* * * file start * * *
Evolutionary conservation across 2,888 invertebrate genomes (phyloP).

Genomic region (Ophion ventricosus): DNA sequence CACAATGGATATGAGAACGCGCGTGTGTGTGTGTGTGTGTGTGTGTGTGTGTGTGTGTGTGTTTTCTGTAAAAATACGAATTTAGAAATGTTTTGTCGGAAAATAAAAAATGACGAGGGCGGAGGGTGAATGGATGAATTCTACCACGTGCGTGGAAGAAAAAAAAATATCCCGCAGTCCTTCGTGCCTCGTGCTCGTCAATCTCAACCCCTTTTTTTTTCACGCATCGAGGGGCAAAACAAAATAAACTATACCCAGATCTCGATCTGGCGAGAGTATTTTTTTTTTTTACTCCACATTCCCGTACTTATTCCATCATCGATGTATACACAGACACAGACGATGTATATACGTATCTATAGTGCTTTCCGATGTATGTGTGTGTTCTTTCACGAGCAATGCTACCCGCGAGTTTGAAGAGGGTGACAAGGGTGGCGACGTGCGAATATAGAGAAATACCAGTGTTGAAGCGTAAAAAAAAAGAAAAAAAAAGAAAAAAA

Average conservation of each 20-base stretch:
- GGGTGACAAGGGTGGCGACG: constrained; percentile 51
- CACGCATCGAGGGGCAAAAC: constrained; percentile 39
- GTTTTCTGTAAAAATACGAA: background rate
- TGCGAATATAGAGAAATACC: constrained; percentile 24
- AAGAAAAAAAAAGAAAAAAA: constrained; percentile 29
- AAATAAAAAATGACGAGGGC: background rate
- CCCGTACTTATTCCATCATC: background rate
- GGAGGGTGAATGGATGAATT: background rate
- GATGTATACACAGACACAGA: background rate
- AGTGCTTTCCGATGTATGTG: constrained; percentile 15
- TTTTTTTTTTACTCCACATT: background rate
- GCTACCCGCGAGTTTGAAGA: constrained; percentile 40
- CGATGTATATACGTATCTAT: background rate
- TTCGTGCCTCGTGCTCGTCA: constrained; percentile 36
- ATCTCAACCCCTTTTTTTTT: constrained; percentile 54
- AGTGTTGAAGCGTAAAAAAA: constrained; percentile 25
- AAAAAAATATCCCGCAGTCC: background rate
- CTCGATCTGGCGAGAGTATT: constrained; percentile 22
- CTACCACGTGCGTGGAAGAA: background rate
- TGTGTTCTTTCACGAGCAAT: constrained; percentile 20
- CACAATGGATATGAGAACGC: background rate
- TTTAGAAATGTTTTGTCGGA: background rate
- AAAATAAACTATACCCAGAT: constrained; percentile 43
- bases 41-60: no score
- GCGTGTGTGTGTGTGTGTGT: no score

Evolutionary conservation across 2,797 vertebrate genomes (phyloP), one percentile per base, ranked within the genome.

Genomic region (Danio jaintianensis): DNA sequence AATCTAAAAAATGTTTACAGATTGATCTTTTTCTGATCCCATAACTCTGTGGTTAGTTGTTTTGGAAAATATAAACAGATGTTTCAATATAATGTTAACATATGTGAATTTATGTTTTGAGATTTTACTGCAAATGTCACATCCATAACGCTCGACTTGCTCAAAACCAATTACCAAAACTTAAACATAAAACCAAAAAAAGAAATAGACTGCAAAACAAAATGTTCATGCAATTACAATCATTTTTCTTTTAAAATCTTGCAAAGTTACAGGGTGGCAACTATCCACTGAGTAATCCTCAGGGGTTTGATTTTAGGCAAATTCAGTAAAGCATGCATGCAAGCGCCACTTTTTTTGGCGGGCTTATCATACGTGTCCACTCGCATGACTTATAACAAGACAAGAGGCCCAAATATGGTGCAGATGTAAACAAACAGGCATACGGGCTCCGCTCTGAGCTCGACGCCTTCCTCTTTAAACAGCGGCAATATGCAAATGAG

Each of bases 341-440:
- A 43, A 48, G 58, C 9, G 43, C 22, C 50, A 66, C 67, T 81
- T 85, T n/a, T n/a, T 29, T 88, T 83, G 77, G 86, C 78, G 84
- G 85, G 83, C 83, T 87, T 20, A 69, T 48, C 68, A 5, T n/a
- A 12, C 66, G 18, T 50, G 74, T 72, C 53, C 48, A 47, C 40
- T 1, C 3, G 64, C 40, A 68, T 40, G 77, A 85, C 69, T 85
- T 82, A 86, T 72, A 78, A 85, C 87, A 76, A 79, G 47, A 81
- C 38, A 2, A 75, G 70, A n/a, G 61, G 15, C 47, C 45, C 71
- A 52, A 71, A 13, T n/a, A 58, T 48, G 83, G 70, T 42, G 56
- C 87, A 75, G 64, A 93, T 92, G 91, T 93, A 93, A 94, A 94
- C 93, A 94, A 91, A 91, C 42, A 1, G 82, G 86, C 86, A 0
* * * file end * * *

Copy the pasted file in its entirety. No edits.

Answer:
Evolutionary conservation across 2,888 invertebrate genomes (phyloP).

Genomic region (Ophion ventricosus): DNA sequence CACAATGGATATGAGAACGCGCGTGTGTGTGTGTGTGTGTGTGTGTGTGTGTGTGTGTGTGTTTTCTGTAAAAATACGAATTTAGAAATGTTTTGTCGGAAAATAAAAAATGACGAGGGCGGAGGGTGAATGGATGAATTCTACCACGTGCGTGGAAGAAAAAAAAATATCCCGCAGTCCTTCGTGCCTCGTGCTCGTCAATCTCAACCCCTTTTTTTTTCACGCATCGAGGGGCAAAACAAAATAAACTATACCCAGATCTCGATCTGGCGAGAGTATTTTTTTTTTTTACTCCACATTCCCGTACTTATTCCATCATCGATGTATACACAGACACAGACGATGTATATACGTATCTATAGTGCTTTCCGATGTATGTGTGTGTTCTTTCACGAGCAATGCTACCCGCGAGTTTGAAGAGGGTGACAAGGGTGGCGACGTGCGAATATAGAGAAATACCAGTGTTGAAGCGTAAAAAAAAAGAAAAAAAAAGAAAAAAA

Average conservation of each 20-base stretch:
- GGGTGACAAGGGTGGCGACG: constrained; percentile 51
- CACGCATCGAGGGGCAAAAC: constrained; percentile 39
- GTTTTCTGTAAAAATACGAA: background rate
- TGCGAATATAGAGAAATACC: constrained; percentile 24
- AAGAAAAAAAAAGAAAAAAA: constrained; percentile 29
- AAATAAAAAATGACGAGGGC: background rate
- CCCGTACTTATTCCATCATC: background rate
- GGAGGGTGAATGGATGAATT: background rate
- GATGTATACACAGACACAGA: background rate
- AGTGCTTTCCGATGTATGTG: constrained; percentile 15
- TTTTTTTTTTACTCCACATT: background rate
- GCTACCCGCGAGTTTGAAGA: constrained; percentile 40
- CGATGTATATACGTATCTAT: background rate
- TTCGTGCCTCGTGCTCGTCA: constrained; percentile 36
- ATCTCAACCCCTTTTTTTTT: constrained; percentile 54
- AGTGTTGAAGCGTAAAAAAA: constrained; percentile 25
- AAAAAAATATCCCGCAGTCC: background rate
- CTCGATCTGGCGAGAGTATT: constrained; percentile 22
- CTACCACGTGCGTGGAAGAA: background rate
- TGTGTTCTTTCACGAGCAAT: constrained; percentile 20
- CACAATGGATATGAGAACGC: background rate
- TTTAGAAATGTTTTGTCGGA: background rate
- AAAATAAACTATACCCAGAT: constrained; percentile 43
- bases 41-60: no score
- GCGTGTGTGTGTGTGTGTGT: no score

Evolutionary conservation across 2,797 vertebrate genomes (phyloP), one percentile per base, ranked within the genome.

Genomic region (Danio jaintianensis): DNA sequence AATCTAAAAAATGTTTACAGATTGATCTTTTTCTGATCCCATAACTCTGTGGTTAGTTGTTTTGGAAAATATAAACAGATGTTTCAATATAATGTTAACATATGTGAATTTATGTTTTGAGATTTTACTGCAAATGTCACATCCATAACGCTCGACTTGCTCAAAACCAATTACCAAAACTTAAACATAAAACCAAAAAAAGAAATAGACTGCAAAACAAAATGTTCATGCAATTACAATCATTTTTCTTTTAAAATCTTGCAAAGTTACAGGGTGGCAACTATCCACTGAGTAATCCTCAGGGGTTTGATTTTAGGCAAATTCAGTAAAGCATGCATGCAAGCGCCACTTTTTTTGGCGGGCTTATCATACGTGTCCACTCGCATGACTTATAACAAGACAAGAGGCCCAAATATGGTGCAGATGTAAACAAACAGGCATACGGGCTCCGCTCTGAGCTCGACGCCTTCCTCTTTAAACAGCGGCAATATGCAAATGAG

Each of bases 341-440:
- A 43, A 48, G 58, C 9, G 43, C 22, C 50, A 66, C 67, T 81
- T 85, T n/a, T n/a, T 29, T 88, T 83, G 77, G 86, C 78, G 84
- G 85, G 83, C 83, T 87, T 20, A 69, T 48, C 68, A 5, T n/a
- A 12, C 66, G 18, T 50, G 74, T 72, C 53, C 48, A 47, C 40
- T 1, C 3, G 64, C 40, A 68, T 40, G 77, A 85, C 69, T 85
- T 82, A 86, T 72, A 78, A 85, C 87, A 76, A 79, G 47, A 81
- C 38, A 2, A 75, G 70, A n/a, G 61, G 15, C 47, C 45, C 71
- A 52, A 71, A 13, T n/a, A 58, T 48, G 83, G 70, T 42, G 56
- C 87, A 75, G 64, A 93, T 92, G 91, T 93, A 93, A 94, A 94
- C 93, A 94, A 91, A 91, C 42, A 1, G 82, G 86, C 86, A 0